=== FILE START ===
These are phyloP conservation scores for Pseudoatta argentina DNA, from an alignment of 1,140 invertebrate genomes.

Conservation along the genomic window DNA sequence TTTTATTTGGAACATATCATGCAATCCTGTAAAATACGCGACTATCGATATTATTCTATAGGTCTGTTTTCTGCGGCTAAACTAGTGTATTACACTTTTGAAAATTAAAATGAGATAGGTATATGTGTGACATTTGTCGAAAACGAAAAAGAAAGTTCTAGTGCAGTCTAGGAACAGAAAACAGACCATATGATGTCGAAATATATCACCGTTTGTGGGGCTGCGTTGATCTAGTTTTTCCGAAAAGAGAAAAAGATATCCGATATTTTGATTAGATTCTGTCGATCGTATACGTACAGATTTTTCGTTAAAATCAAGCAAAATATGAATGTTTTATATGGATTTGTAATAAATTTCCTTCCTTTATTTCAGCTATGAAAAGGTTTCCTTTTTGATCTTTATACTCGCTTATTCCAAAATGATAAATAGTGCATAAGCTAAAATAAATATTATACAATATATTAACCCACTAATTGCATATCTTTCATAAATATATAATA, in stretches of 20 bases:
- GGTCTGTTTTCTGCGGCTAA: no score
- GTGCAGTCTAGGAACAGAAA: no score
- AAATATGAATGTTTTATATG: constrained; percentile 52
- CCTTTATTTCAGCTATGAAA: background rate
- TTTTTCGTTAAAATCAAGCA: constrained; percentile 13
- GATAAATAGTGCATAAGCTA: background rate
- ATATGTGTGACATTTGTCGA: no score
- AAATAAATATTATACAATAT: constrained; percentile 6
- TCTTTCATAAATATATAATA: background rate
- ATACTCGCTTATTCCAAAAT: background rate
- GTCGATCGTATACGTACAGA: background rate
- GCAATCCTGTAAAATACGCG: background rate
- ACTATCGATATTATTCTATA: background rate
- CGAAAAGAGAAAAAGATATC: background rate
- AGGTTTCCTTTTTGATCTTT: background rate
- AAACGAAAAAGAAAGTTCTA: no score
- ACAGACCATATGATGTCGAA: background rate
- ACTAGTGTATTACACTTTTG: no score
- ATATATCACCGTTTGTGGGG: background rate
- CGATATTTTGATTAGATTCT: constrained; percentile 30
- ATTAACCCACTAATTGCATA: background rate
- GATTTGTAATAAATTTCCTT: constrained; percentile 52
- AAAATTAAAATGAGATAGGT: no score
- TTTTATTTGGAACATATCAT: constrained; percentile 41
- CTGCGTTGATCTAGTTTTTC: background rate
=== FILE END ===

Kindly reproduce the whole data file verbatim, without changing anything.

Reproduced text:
These are phyloP conservation scores for Pseudoatta argentina DNA, from an alignment of 1,140 invertebrate genomes.

Conservation along the genomic window DNA sequence TTTTATTTGGAACATATCATGCAATCCTGTAAAATACGCGACTATCGATATTATTCTATAGGTCTGTTTTCTGCGGCTAAACTAGTGTATTACACTTTTGAAAATTAAAATGAGATAGGTATATGTGTGACATTTGTCGAAAACGAAAAAGAAAGTTCTAGTGCAGTCTAGGAACAGAAAACAGACCATATGATGTCGAAATATATCACCGTTTGTGGGGCTGCGTTGATCTAGTTTTTCCGAAAAGAGAAAAAGATATCCGATATTTTGATTAGATTCTGTCGATCGTATACGTACAGATTTTTCGTTAAAATCAAGCAAAATATGAATGTTTTATATGGATTTGTAATAAATTTCCTTCCTTTATTTCAGCTATGAAAAGGTTTCCTTTTTGATCTTTATACTCGCTTATTCCAAAATGATAAATAGTGCATAAGCTAAAATAAATATTATACAATATATTAACCCACTAATTGCATATCTTTCATAAATATATAATA, in stretches of 20 bases:
- GGTCTGTTTTCTGCGGCTAA: no score
- GTGCAGTCTAGGAACAGAAA: no score
- AAATATGAATGTTTTATATG: constrained; percentile 52
- CCTTTATTTCAGCTATGAAA: background rate
- TTTTTCGTTAAAATCAAGCA: constrained; percentile 13
- GATAAATAGTGCATAAGCTA: background rate
- ATATGTGTGACATTTGTCGA: no score
- AAATAAATATTATACAATAT: constrained; percentile 6
- TCTTTCATAAATATATAATA: background rate
- ATACTCGCTTATTCCAAAAT: background rate
- GTCGATCGTATACGTACAGA: background rate
- GCAATCCTGTAAAATACGCG: background rate
- ACTATCGATATTATTCTATA: background rate
- CGAAAAGAGAAAAAGATATC: background rate
- AGGTTTCCTTTTTGATCTTT: background rate
- AAACGAAAAAGAAAGTTCTA: no score
- ACAGACCATATGATGTCGAA: background rate
- ACTAGTGTATTACACTTTTG: no score
- ATATATCACCGTTTGTGGGG: background rate
- CGATATTTTGATTAGATTCT: constrained; percentile 30
- ATTAACCCACTAATTGCATA: background rate
- GATTTGTAATAAATTTCCTT: constrained; percentile 52
- AAAATTAAAATGAGATAGGT: no score
- TTTTATTTGGAACATATCAT: constrained; percentile 41
- CTGCGTTGATCTAGTTTTTC: background rate